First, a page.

Examples of estradiol (E2) and progesterone (P4) patterns and oocyte/ fertilization outcomes from several T-treated females. E2 and P4 patterns were not associated with oocyte stage or fertilization success. A premature rise of P4 >0.5ng/ml before hCG administration (orange arrow, bottom graph and image) was associated with follicle rupture (ovulated). (PNG 2249 kb)

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Supplemental Figure 2:

Additional Venn Diagram Analyses comparing all pairwise comparisons from LGC transcriptome analyses. Numbers of RNAs in each contrast and overlap between C vs T (yellow ellipse), C vs WSD (red ellipse) C vs T+WSD (purple ellipse), T vs T+WSD (green ellipse) and WSD vs T+WSD (blue ellipse). Panel A) All RNAs in dataset. Panel B) Only up-regulated RNAs in pairwise comparisons. Panel C) Only down-regulated RNAs in pairwise comparisons. See Methods for details of statistical analyses and Table 7 for total RNAs significantly up-regulated and down-regulated identified by each contrast. (PNG 807 kb)

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Supplemental Figure 3:

The Top Regulator Effect Networks identified by IPA for pairwise comparison C vs T (Supplemental Table 4). Genes in top row are transcription factors by which changes in activity could lead to the observed changes in gene product expression in the center row. Processes identified in the bottom row are the predicted cellular outcomes of the observed changes to gene expression. Red colors indicate activated and green indicate inhibited molecules, while orange/yellow lines indicate direction of predicted activation and blue lines indicate directed of predicted inhibition (dashed lines indicate lower level of confidence for predictions, grey lines indicate those predictions that do not reach statistical significance). (PNG 1862 kb)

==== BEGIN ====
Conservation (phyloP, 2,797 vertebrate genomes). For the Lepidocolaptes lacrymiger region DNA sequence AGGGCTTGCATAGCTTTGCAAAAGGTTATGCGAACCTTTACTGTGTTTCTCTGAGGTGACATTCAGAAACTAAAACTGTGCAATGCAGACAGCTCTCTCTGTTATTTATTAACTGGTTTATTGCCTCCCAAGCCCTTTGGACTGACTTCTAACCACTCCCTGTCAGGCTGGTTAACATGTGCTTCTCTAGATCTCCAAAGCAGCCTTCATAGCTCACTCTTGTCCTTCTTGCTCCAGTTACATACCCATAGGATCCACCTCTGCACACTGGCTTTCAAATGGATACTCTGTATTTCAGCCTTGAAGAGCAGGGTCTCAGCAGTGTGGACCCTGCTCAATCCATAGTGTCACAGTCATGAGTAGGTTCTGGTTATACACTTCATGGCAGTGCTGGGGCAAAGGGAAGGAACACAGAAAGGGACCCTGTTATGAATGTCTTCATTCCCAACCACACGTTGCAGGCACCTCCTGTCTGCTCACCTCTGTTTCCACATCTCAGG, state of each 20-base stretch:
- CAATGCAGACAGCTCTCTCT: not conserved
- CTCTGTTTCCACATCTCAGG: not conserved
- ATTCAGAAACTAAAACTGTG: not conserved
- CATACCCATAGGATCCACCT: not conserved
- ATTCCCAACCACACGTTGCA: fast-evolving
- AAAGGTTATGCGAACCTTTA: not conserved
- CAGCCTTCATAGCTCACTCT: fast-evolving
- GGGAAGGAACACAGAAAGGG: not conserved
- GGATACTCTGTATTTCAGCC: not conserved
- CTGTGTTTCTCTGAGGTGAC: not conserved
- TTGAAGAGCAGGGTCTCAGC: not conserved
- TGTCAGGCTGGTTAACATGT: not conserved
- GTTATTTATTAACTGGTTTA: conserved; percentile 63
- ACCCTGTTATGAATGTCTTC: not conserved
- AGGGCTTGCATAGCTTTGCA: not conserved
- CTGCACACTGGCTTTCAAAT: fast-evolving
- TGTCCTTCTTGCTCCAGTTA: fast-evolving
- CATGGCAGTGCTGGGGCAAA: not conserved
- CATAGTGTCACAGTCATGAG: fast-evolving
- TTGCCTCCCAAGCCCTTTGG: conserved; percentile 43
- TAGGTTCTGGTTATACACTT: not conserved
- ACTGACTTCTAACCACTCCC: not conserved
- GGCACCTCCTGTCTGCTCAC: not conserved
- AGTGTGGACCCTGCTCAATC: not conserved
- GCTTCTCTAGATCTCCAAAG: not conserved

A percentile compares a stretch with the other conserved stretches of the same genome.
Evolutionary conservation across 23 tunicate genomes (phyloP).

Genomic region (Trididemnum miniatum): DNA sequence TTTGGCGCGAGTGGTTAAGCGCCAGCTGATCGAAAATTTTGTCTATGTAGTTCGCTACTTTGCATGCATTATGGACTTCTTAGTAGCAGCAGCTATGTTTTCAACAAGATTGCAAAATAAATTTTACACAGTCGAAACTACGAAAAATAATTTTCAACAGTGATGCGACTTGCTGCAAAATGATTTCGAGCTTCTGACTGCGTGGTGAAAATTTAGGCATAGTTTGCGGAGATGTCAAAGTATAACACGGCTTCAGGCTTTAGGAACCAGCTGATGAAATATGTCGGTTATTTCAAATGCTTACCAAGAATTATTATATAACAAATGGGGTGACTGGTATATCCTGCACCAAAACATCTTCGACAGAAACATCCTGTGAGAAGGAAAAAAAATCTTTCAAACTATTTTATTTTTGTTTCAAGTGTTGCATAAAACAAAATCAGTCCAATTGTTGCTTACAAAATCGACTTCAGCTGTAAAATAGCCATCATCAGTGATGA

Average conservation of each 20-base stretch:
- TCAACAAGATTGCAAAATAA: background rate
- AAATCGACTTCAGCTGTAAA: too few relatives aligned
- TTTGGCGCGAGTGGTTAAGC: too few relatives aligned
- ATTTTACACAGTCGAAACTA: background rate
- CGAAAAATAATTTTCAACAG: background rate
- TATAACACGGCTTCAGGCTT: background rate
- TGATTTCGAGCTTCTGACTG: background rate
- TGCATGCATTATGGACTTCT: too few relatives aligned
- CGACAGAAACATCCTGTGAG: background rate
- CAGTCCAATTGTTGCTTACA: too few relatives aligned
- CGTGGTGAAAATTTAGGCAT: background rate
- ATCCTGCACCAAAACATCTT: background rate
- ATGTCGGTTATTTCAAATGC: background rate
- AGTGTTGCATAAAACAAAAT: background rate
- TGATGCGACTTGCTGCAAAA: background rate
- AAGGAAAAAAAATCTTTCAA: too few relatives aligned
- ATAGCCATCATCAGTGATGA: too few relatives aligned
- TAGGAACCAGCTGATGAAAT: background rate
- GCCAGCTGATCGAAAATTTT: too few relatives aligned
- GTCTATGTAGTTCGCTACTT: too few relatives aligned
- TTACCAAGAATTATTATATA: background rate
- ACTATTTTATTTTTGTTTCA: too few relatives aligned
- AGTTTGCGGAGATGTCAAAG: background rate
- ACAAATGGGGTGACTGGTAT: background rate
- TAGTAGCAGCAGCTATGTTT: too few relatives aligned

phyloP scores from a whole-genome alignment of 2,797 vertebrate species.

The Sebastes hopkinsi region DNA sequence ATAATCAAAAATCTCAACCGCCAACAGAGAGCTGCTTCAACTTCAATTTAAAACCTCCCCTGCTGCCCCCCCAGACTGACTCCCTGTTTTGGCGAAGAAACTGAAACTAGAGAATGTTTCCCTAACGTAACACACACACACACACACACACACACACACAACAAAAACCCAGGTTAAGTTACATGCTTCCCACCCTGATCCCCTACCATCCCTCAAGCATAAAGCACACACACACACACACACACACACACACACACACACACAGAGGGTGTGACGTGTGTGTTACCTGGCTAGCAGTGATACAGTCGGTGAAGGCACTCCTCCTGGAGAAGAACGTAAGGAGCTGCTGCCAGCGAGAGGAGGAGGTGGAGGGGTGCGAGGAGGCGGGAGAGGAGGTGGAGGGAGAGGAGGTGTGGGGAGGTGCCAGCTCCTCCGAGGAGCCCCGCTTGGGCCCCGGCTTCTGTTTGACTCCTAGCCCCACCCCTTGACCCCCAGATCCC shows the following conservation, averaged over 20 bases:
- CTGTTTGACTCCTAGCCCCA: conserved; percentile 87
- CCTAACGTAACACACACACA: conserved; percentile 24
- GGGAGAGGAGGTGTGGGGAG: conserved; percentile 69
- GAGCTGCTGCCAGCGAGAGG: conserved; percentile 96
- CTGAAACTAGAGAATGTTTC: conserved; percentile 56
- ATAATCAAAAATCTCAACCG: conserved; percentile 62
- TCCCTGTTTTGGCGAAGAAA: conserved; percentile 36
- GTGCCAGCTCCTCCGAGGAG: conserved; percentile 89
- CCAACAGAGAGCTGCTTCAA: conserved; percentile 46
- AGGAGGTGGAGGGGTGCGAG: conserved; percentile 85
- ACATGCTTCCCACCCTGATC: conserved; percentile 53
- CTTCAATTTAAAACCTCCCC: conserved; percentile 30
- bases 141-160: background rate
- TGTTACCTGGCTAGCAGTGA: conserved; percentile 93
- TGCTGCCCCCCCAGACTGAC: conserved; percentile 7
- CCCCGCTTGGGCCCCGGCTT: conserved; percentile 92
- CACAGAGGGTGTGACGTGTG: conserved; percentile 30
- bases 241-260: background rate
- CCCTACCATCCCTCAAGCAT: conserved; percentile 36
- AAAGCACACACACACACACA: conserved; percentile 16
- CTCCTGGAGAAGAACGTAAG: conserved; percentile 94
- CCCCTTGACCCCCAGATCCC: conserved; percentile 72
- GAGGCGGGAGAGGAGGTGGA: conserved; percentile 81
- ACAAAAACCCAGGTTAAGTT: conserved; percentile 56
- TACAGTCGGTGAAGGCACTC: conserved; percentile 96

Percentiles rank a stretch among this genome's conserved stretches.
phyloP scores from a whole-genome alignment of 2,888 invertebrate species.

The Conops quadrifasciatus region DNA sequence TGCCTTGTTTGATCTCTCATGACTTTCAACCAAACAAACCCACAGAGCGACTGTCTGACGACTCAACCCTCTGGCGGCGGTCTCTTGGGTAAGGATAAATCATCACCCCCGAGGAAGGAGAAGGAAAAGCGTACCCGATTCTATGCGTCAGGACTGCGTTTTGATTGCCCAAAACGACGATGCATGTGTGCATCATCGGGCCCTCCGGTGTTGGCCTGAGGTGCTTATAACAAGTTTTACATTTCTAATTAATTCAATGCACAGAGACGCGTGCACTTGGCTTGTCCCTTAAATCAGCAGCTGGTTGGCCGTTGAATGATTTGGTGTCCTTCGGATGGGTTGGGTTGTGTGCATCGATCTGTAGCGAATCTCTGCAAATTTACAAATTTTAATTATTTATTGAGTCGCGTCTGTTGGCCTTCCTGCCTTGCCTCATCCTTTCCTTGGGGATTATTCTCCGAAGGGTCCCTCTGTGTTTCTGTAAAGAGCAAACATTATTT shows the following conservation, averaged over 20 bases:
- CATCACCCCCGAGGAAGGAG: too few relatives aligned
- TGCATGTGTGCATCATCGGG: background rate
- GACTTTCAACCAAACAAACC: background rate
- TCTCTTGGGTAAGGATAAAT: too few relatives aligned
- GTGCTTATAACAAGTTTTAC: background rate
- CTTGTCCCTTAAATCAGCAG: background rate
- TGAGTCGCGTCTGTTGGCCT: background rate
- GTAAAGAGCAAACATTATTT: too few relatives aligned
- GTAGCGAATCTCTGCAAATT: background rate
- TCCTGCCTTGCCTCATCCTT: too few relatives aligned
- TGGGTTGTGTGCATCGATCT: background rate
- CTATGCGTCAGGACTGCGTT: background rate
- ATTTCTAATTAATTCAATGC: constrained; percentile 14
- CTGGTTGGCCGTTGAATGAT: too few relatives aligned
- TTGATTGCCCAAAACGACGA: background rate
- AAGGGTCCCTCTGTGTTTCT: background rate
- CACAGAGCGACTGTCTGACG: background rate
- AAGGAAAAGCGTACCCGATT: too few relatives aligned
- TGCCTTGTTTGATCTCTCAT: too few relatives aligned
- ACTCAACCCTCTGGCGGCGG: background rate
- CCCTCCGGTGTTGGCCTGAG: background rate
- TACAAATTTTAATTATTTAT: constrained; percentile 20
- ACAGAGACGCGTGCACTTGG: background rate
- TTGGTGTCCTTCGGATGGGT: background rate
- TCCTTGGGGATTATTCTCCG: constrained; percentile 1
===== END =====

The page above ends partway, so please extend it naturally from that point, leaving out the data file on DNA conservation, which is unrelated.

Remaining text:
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Supplemental Figure 4:

The Top Regulator Effect Networks identified by IPA for pairwise comparison C vs WSD (Supplemental Table 4). Genes in top row are transcription factors by which changes in activity could lead to the observed changes in gene product expression in the center row. Processes identified in the bottom row are the predicted cellular outcomes of the observed changes to gene expression. Red colors indicate activated and green indicate inhibited molecules, while orange/yellow lines indicate direction of predicted activation and blue lines indicate directed of predicted inhibition (dashed lines indicate lower level of confidence for predictions, grey lines indicate those predictions that do not reach statistical significance). (PNG 3593 kb)

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Supplemental Figure 5:

The Top Regulator Effect Networks identified by IPA for pairwise comparisons C vs T+WSD (Panel A) and T vs T+WSD (Panel B; Supplemental Table 4). Genes in top row are transcription factors by which changes in activity could lead to the observed changes in gene product expression in the center row. Processes identified in the bottom row are the predicted cellular outcomes of the observed changes to gene expression. Red colors indicate activated and green indicate inhibited molecules, while orange/yellow lines indicate direction of predicted activation and blue lines indicate directed of predicted inhibition (dashed lines indicate lower level of confidence for predictions, grey lines indicate those predictions that do not reach statistical significance). (PNG 1220 kb)

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Copyright information

© Springer Science+Business Media, LLC, part of Springer Nature 2019

Authors and Affiliations

  • Cecily V. Bishop
    • 1
    • 2
    Email author
  • Taylor E. Reiter
    • 1
  • David W. Erikson
    • 3
  • Carol B. Hanna
    • 1
  • Brittany L. Daughtry
    • 1
  • Shawn L. Chavez
    • 1
    • 4
    • 5
  • Jon D. Hennebold
    • 1
    • 4
    • 5
  • Richard L. Stouffer
    • 1
    • 4
  1. 1.Division of Reproductive & Developmental SciencesOregon Health & Science UniversityBeavertonUSA
  2. 2.Department of Animal and Rangeland SciencesOregon State UniversityCorvallisUSA
  3. 3.Endocrine Technologies Core, Oregon National Primate Research CenterOregon Health & Science UniversityBeavertonUSA
  4. 4.Department of Obstetrics & GynecologyOregon Health & Science UniversityPortlandUSA
  5. 5.Department of Physiology & PharmacologyOregon Health & Science UniversityPortlandUSA